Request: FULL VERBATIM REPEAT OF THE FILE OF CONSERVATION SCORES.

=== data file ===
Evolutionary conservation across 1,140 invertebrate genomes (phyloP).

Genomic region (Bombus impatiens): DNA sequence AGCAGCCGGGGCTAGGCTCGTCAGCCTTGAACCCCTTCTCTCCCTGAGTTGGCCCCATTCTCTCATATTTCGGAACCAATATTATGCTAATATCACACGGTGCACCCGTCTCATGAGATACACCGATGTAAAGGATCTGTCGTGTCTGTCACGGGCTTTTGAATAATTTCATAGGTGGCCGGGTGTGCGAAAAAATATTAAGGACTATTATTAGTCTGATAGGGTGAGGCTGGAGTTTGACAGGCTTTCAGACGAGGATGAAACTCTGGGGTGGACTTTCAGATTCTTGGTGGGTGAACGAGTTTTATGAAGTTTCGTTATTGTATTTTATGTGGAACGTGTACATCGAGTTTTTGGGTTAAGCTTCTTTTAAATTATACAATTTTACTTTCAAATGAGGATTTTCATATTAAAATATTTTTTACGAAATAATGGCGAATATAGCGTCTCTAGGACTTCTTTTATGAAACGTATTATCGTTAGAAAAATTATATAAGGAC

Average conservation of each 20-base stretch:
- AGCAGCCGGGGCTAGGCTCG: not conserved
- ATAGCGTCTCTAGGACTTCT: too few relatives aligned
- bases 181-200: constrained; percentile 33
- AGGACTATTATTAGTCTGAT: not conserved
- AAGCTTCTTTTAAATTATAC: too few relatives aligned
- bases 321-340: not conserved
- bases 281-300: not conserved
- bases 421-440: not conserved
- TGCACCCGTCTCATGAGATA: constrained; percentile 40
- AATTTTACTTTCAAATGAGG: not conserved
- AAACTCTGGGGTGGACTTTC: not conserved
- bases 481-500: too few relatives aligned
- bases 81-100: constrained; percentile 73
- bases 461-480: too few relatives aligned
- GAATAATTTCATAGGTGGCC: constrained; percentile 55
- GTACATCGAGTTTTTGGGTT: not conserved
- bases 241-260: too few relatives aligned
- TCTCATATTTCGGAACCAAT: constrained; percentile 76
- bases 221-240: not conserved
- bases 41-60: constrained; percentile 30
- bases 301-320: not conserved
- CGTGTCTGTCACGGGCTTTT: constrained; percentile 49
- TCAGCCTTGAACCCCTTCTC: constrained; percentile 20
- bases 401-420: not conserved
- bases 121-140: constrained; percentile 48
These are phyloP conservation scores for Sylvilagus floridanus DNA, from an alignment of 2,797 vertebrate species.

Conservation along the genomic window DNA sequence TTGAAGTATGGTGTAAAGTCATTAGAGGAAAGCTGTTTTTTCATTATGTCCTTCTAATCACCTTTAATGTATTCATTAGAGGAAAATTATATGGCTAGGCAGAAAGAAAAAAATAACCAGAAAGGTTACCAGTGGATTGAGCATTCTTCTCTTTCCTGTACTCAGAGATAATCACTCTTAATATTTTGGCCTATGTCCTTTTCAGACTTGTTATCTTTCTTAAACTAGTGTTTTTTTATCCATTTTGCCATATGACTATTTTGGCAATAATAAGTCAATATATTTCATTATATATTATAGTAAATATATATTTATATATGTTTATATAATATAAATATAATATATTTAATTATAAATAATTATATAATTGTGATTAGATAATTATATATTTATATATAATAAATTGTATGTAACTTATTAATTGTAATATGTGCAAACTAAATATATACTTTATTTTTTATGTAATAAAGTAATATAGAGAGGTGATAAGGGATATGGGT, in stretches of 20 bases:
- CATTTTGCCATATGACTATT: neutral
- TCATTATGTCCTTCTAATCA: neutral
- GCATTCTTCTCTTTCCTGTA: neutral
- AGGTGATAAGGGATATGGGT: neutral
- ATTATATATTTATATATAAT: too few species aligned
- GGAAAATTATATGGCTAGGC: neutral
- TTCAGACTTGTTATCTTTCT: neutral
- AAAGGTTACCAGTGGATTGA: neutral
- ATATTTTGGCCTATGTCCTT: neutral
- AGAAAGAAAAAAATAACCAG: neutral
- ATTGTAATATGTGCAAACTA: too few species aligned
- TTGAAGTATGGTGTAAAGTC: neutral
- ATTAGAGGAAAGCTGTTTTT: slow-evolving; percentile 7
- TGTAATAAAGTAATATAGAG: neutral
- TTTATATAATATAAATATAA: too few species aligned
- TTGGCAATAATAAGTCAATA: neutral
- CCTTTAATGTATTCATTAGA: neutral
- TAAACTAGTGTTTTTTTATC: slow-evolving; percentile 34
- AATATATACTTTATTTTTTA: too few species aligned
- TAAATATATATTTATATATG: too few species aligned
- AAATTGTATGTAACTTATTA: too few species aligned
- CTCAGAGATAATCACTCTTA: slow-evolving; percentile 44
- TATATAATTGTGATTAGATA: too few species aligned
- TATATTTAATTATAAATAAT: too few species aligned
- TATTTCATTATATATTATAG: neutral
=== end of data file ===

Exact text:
Evolutionary conservation across 1,140 invertebrate genomes (phyloP).

Genomic region (Bombus impatiens): DNA sequence AGCAGCCGGGGCTAGGCTCGTCAGCCTTGAACCCCTTCTCTCCCTGAGTTGGCCCCATTCTCTCATATTTCGGAACCAATATTATGCTAATATCACACGGTGCACCCGTCTCATGAGATACACCGATGTAAAGGATCTGTCGTGTCTGTCACGGGCTTTTGAATAATTTCATAGGTGGCCGGGTGTGCGAAAAAATATTAAGGACTATTATTAGTCTGATAGGGTGAGGCTGGAGTTTGACAGGCTTTCAGACGAGGATGAAACTCTGGGGTGGACTTTCAGATTCTTGGTGGGTGAACGAGTTTTATGAAGTTTCGTTATTGTATTTTATGTGGAACGTGTACATCGAGTTTTTGGGTTAAGCTTCTTTTAAATTATACAATTTTACTTTCAAATGAGGATTTTCATATTAAAATATTTTTTACGAAATAATGGCGAATATAGCGTCTCTAGGACTTCTTTTATGAAACGTATTATCGTTAGAAAAATTATATAAGGAC

Average conservation of each 20-base stretch:
- AGCAGCCGGGGCTAGGCTCG: not conserved
- ATAGCGTCTCTAGGACTTCT: too few relatives aligned
- bases 181-200: constrained; percentile 33
- AGGACTATTATTAGTCTGAT: not conserved
- AAGCTTCTTTTAAATTATAC: too few relatives aligned
- bases 321-340: not conserved
- bases 281-300: not conserved
- bases 421-440: not conserved
- TGCACCCGTCTCATGAGATA: constrained; percentile 40
- AATTTTACTTTCAAATGAGG: not conserved
- AAACTCTGGGGTGGACTTTC: not conserved
- bases 481-500: too few relatives aligned
- bases 81-100: constrained; percentile 73
- bases 461-480: too few relatives aligned
- GAATAATTTCATAGGTGGCC: constrained; percentile 55
- GTACATCGAGTTTTTGGGTT: not conserved
- bases 241-260: too few relatives aligned
- TCTCATATTTCGGAACCAAT: constrained; percentile 76
- bases 221-240: not conserved
- bases 41-60: constrained; percentile 30
- bases 301-320: not conserved
- CGTGTCTGTCACGGGCTTTT: constrained; percentile 49
- TCAGCCTTGAACCCCTTCTC: constrained; percentile 20
- bases 401-420: not conserved
- bases 121-140: constrained; percentile 48
These are phyloP conservation scores for Sylvilagus floridanus DNA, from an alignment of 2,797 vertebrate species.

Conservation along the genomic window DNA sequence TTGAAGTATGGTGTAAAGTCATTAGAGGAAAGCTGTTTTTTCATTATGTCCTTCTAATCACCTTTAATGTATTCATTAGAGGAAAATTATATGGCTAGGCAGAAAGAAAAAAATAACCAGAAAGGTTACCAGTGGATTGAGCATTCTTCTCTTTCCTGTACTCAGAGATAATCACTCTTAATATTTTGGCCTATGTCCTTTTCAGACTTGTTATCTTTCTTAAACTAGTGTTTTTTTATCCATTTTGCCATATGACTATTTTGGCAATAATAAGTCAATATATTTCATTATATATTATAGTAAATATATATTTATATATGTTTATATAATATAAATATAATATATTTAATTATAAATAATTATATAATTGTGATTAGATAATTATATATTTATATATAATAAATTGTATGTAACTTATTAATTGTAATATGTGCAAACTAAATATATACTTTATTTTTTATGTAATAAAGTAATATAGAGAGGTGATAAGGGATATGGGT, in stretches of 20 bases:
- CATTTTGCCATATGACTATT: neutral
- TCATTATGTCCTTCTAATCA: neutral
- GCATTCTTCTCTTTCCTGTA: neutral
- AGGTGATAAGGGATATGGGT: neutral
- ATTATATATTTATATATAAT: too few species aligned
- GGAAAATTATATGGCTAGGC: neutral
- TTCAGACTTGTTATCTTTCT: neutral
- AAAGGTTACCAGTGGATTGA: neutral
- ATATTTTGGCCTATGTCCTT: neutral
- AGAAAGAAAAAAATAACCAG: neutral
- ATTGTAATATGTGCAAACTA: too few species aligned
- TTGAAGTATGGTGTAAAGTC: neutral
- ATTAGAGGAAAGCTGTTTTT: slow-evolving; percentile 7
- TGTAATAAAGTAATATAGAG: neutral
- TTTATATAATATAAATATAA: too few species aligned
- TTGGCAATAATAAGTCAATA: neutral
- CCTTTAATGTATTCATTAGA: neutral
- TAAACTAGTGTTTTTTTATC: slow-evolving; percentile 34
- AATATATACTTTATTTTTTA: too few species aligned
- TAAATATATATTTATATATG: too few species aligned
- AAATTGTATGTAACTTATTA: too few species aligned
- CTCAGAGATAATCACTCTTA: slow-evolving; percentile 44
- TATATAATTGTGATTAGATA: too few species aligned
- TATATTTAATTATAAATAAT: too few species aligned
- TATTTCATTATATATTATAG: neutral